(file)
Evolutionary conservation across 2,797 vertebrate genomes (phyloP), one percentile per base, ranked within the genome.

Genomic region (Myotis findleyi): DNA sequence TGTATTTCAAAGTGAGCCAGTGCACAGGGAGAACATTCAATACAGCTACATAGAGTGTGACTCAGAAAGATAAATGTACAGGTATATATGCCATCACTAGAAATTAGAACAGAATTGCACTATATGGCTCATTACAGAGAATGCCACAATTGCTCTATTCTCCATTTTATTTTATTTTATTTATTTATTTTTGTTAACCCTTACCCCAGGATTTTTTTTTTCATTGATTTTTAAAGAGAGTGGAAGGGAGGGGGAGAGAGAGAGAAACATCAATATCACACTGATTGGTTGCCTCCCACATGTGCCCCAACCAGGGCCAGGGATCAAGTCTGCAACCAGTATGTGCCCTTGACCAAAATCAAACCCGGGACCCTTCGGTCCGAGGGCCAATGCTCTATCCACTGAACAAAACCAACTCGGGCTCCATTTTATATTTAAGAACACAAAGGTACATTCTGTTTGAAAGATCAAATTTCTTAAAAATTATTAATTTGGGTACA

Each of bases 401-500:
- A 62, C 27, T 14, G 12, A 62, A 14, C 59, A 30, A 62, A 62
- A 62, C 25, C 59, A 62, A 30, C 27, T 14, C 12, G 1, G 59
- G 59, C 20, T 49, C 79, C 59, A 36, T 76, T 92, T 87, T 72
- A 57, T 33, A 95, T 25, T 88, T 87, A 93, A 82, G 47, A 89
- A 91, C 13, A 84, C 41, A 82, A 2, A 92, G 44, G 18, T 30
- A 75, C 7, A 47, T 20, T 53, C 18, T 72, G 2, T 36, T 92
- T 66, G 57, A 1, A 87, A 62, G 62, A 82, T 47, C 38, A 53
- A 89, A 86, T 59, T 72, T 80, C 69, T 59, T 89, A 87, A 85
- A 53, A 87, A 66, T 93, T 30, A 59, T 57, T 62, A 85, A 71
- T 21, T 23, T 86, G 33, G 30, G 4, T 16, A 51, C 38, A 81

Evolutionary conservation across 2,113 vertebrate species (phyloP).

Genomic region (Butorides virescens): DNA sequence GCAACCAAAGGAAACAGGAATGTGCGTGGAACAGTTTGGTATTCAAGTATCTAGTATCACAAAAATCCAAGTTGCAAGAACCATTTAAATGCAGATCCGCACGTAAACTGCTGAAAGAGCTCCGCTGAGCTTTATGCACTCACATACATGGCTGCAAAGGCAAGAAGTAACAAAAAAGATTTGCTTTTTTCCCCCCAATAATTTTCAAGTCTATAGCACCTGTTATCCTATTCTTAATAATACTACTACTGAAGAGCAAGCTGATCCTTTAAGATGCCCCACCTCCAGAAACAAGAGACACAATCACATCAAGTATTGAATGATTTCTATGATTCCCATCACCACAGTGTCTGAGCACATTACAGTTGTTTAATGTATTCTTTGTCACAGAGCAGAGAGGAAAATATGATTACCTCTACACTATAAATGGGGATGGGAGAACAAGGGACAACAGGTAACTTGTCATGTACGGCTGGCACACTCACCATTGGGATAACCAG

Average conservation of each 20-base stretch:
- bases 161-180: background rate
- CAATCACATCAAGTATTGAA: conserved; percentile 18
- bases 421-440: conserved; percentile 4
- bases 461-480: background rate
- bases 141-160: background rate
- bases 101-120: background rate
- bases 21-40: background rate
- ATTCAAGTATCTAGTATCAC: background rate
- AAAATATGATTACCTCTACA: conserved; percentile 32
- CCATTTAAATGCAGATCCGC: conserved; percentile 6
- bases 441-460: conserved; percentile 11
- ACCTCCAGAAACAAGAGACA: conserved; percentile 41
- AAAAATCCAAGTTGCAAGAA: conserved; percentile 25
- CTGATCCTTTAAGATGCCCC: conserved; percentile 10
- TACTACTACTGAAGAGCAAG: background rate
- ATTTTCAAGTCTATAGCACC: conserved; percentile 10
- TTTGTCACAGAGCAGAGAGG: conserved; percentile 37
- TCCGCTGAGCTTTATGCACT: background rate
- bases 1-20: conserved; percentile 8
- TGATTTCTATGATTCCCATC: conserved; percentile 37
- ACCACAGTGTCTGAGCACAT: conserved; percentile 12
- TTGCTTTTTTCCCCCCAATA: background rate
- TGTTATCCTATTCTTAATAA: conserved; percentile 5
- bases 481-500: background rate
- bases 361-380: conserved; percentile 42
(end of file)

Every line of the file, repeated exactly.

Evolutionary conservation across 2,797 vertebrate genomes (phyloP), one percentile per base, ranked within the genome.

Genomic region (Myotis findleyi): DNA sequence TGTATTTCAAAGTGAGCCAGTGCACAGGGAGAACATTCAATACAGCTACATAGAGTGTGACTCAGAAAGATAAATGTACAGGTATATATGCCATCACTAGAAATTAGAACAGAATTGCACTATATGGCTCATTACAGAGAATGCCACAATTGCTCTATTCTCCATTTTATTTTATTTTATTTATTTATTTTTGTTAACCCTTACCCCAGGATTTTTTTTTTCATTGATTTTTAAAGAGAGTGGAAGGGAGGGGGAGAGAGAGAGAAACATCAATATCACACTGATTGGTTGCCTCCCACATGTGCCCCAACCAGGGCCAGGGATCAAGTCTGCAACCAGTATGTGCCCTTGACCAAAATCAAACCCGGGACCCTTCGGTCCGAGGGCCAATGCTCTATCCACTGAACAAAACCAACTCGGGCTCCATTTTATATTTAAGAACACAAAGGTACATTCTGTTTGAAAGATCAAATTTCTTAAAAATTATTAATTTGGGTACA

Each of bases 401-500:
- A 62, C 27, T 14, G 12, A 62, A 14, C 59, A 30, A 62, A 62
- A 62, C 25, C 59, A 62, A 30, C 27, T 14, C 12, G 1, G 59
- G 59, C 20, T 49, C 79, C 59, A 36, T 76, T 92, T 87, T 72
- A 57, T 33, A 95, T 25, T 88, T 87, A 93, A 82, G 47, A 89
- A 91, C 13, A 84, C 41, A 82, A 2, A 92, G 44, G 18, T 30
- A 75, C 7, A 47, T 20, T 53, C 18, T 72, G 2, T 36, T 92
- T 66, G 57, A 1, A 87, A 62, G 62, A 82, T 47, C 38, A 53
- A 89, A 86, T 59, T 72, T 80, C 69, T 59, T 89, A 87, A 85
- A 53, A 87, A 66, T 93, T 30, A 59, T 57, T 62, A 85, A 71
- T 21, T 23, T 86, G 33, G 30, G 4, T 16, A 51, C 38, A 81

Evolutionary conservation across 2,113 vertebrate species (phyloP).

Genomic region (Butorides virescens): DNA sequence GCAACCAAAGGAAACAGGAATGTGCGTGGAACAGTTTGGTATTCAAGTATCTAGTATCACAAAAATCCAAGTTGCAAGAACCATTTAAATGCAGATCCGCACGTAAACTGCTGAAAGAGCTCCGCTGAGCTTTATGCACTCACATACATGGCTGCAAAGGCAAGAAGTAACAAAAAAGATTTGCTTTTTTCCCCCCAATAATTTTCAAGTCTATAGCACCTGTTATCCTATTCTTAATAATACTACTACTGAAGAGCAAGCTGATCCTTTAAGATGCCCCACCTCCAGAAACAAGAGACACAATCACATCAAGTATTGAATGATTTCTATGATTCCCATCACCACAGTGTCTGAGCACATTACAGTTGTTTAATGTATTCTTTGTCACAGAGCAGAGAGGAAAATATGATTACCTCTACACTATAAATGGGGATGGGAGAACAAGGGACAACAGGTAACTTGTCATGTACGGCTGGCACACTCACCATTGGGATAACCAG

Average conservation of each 20-base stretch:
- bases 161-180: background rate
- CAATCACATCAAGTATTGAA: conserved; percentile 18
- bases 421-440: conserved; percentile 4
- bases 461-480: background rate
- bases 141-160: background rate
- bases 101-120: background rate
- bases 21-40: background rate
- ATTCAAGTATCTAGTATCAC: background rate
- AAAATATGATTACCTCTACA: conserved; percentile 32
- CCATTTAAATGCAGATCCGC: conserved; percentile 6
- bases 441-460: conserved; percentile 11
- ACCTCCAGAAACAAGAGACA: conserved; percentile 41
- AAAAATCCAAGTTGCAAGAA: conserved; percentile 25
- CTGATCCTTTAAGATGCCCC: conserved; percentile 10
- TACTACTACTGAAGAGCAAG: background rate
- ATTTTCAAGTCTATAGCACC: conserved; percentile 10
- TTTGTCACAGAGCAGAGAGG: conserved; percentile 37
- TCCGCTGAGCTTTATGCACT: background rate
- bases 1-20: conserved; percentile 8
- TGATTTCTATGATTCCCATC: conserved; percentile 37
- ACCACAGTGTCTGAGCACAT: conserved; percentile 12
- TTGCTTTTTTCCCCCCAATA: background rate
- TGTTATCCTATTCTTAATAA: conserved; percentile 5
- bases 481-500: background rate
- bases 361-380: conserved; percentile 42